The entrepreneur dude who founded the Kairos Society explained his fascination with solving the world's problems. He nailed Silicon Valley's insular tendency to build products for its own elites while ignoring the developing world's mobile market. I'm pretty sure the average African will choose M-Pesa over Uber any day. I am not as convinced that mobile devices have minimized their data security risks. The celebrity photo hacking scandal of recent weeks shows that user-level security needs major work before mobile can truly be the front end of cloud storage.
If I were marketing some mobile solution in emerging markets, I would ensure it had a non-affluent, non-literate appeal. It would have a non-text UI, allow for payments in small increments, and support an app ecosystem that targets verticals in the natural resource sector. I also think M-Pesa would work in the US if the normal banking system were unable to transfer money in a crisis. Apple Pay and Google Wallet are preparing the way for just such an approach. Americans will have payment options in hyperinflation if those services can add digits up to a hundred trillion.
Mobile developers should also remember the Kairos guy's revelation that mobile use cases are not identical to desktop usage. Smartphones bootup faster and are thus more responsive with functions like email that can't wait for bootup. I await whatever developments the Kairos people can produce in synthetic biology, orbital space APIs, and platinum mining on the moon. I guess tech people really do sit around thinking about going into space, based on what I heard at Momentum VC.
The Ruckus Wireless guy was up next. I agree with his philosophy that money matters if it allows one to do great things. His insight that the defense sector operates on a process orientation for Peter Principle managers is correct in my experience. I will definitely follow his advice to always seek an unfair advantage in business. I don't have as many academic contacts as I need but that is solvable with networking. I may have aspects of the attention deficit disorder and laser focus that he endorsed.
I will repeat a couple of his best points verbatim. He said to get a team of divergent minds who think differently from the founder. Once they're assembled, get the smartest person in the room to ask the smartest question, then think of the simplest possible solution. Well, I'm usually the smartest person in the room, so I will have to convene a panel of Nobel laureates for that level of input. Extreme geniuses such as yours truly don't like organization charts or enterprise politics. Thinkers live in the realm of pure ideas. I much prefer that antiseptic approach.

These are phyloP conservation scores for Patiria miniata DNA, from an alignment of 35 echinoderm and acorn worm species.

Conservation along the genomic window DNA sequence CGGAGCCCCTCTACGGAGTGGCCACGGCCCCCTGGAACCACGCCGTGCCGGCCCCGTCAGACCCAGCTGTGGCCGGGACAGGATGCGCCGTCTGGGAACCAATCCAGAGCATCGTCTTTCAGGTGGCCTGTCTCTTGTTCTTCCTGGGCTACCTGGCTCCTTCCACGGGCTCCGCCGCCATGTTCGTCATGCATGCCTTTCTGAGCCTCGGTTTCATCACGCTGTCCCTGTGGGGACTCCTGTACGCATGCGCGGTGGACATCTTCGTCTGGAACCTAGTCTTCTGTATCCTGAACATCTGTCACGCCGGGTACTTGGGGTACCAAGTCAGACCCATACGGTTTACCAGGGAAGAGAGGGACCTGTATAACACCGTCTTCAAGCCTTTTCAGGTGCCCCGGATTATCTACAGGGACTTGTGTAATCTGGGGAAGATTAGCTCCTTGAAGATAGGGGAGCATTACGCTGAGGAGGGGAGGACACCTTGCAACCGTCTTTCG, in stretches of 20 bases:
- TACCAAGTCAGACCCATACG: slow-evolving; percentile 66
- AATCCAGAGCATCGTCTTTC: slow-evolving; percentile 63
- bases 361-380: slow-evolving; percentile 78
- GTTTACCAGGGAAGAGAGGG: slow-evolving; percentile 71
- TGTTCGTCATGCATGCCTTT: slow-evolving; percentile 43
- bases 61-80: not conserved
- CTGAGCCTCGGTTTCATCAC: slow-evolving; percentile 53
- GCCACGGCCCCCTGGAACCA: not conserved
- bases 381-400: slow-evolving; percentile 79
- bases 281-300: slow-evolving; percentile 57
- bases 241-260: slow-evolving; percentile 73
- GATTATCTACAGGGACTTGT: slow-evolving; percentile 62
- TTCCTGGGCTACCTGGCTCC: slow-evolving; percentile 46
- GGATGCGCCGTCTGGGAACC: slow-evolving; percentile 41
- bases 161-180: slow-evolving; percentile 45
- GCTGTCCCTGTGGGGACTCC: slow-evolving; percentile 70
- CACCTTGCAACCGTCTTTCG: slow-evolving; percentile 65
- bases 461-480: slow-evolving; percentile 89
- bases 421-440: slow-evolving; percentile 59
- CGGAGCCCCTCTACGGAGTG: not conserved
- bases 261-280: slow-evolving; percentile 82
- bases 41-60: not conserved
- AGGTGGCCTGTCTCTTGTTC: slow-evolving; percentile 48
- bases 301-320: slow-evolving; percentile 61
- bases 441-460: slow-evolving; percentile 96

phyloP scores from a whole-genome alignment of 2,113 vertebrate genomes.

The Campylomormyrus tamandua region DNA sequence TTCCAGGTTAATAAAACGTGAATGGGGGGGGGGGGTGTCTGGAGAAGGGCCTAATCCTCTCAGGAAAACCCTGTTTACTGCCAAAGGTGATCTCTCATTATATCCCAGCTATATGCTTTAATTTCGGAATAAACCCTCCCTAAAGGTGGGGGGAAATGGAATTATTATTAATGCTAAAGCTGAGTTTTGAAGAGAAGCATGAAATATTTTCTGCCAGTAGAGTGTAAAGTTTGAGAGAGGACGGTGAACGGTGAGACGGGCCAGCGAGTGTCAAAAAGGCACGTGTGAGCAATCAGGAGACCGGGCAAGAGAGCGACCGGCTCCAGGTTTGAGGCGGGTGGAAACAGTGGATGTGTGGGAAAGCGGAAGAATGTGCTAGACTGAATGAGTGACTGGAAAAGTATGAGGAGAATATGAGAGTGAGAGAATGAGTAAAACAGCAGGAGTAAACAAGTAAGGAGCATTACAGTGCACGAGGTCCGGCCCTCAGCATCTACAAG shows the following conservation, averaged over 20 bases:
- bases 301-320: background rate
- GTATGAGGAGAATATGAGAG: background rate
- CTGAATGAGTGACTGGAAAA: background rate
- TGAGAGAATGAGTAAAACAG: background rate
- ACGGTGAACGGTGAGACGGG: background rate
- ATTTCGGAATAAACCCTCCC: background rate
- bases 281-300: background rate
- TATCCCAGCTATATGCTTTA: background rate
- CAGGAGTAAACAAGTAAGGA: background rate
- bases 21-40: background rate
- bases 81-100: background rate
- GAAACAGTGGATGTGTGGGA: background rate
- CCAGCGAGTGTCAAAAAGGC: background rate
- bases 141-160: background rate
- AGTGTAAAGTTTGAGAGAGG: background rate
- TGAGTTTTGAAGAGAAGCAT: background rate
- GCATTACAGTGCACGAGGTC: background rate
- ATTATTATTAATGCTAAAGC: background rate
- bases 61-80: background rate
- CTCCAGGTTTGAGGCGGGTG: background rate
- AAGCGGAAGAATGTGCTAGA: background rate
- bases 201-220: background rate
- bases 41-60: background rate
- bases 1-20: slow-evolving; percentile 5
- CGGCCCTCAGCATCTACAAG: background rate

I cannot name very many examples of a startup copying a market leader, aside from Google taking on Yahoo last decade. It works if the leader chooses not to pull out all the stops on resources to fight back. A market leader that does not fight back commits suicide. Silicon Valley corporate development departments scan for emergent rivals they can buy or suppress.
Ruckus' guy also shared insights on how culture steers execution after management has stated its vision. The US military is supposed to operate like that in theory but my experience revealed how culture often hindered execution. Meetings that end in action items for specific staff members are IMHO the least evil type of meeting to hold. I would like to see PayPal's anti-meeting culture in operation. The good news I've been absorbing at many tech conferences is that automated workflows can direct tasks to the right action center with little in-person coordination.
I left DG717 thinking about how some Kairos reality hacker would write an API on the moon while a Ruckus Wireless techie was chasing some random, predatory disruption back on earth. That's what they said they like doing. I'll have to check in with Momentum VC again in a few months to see their progress.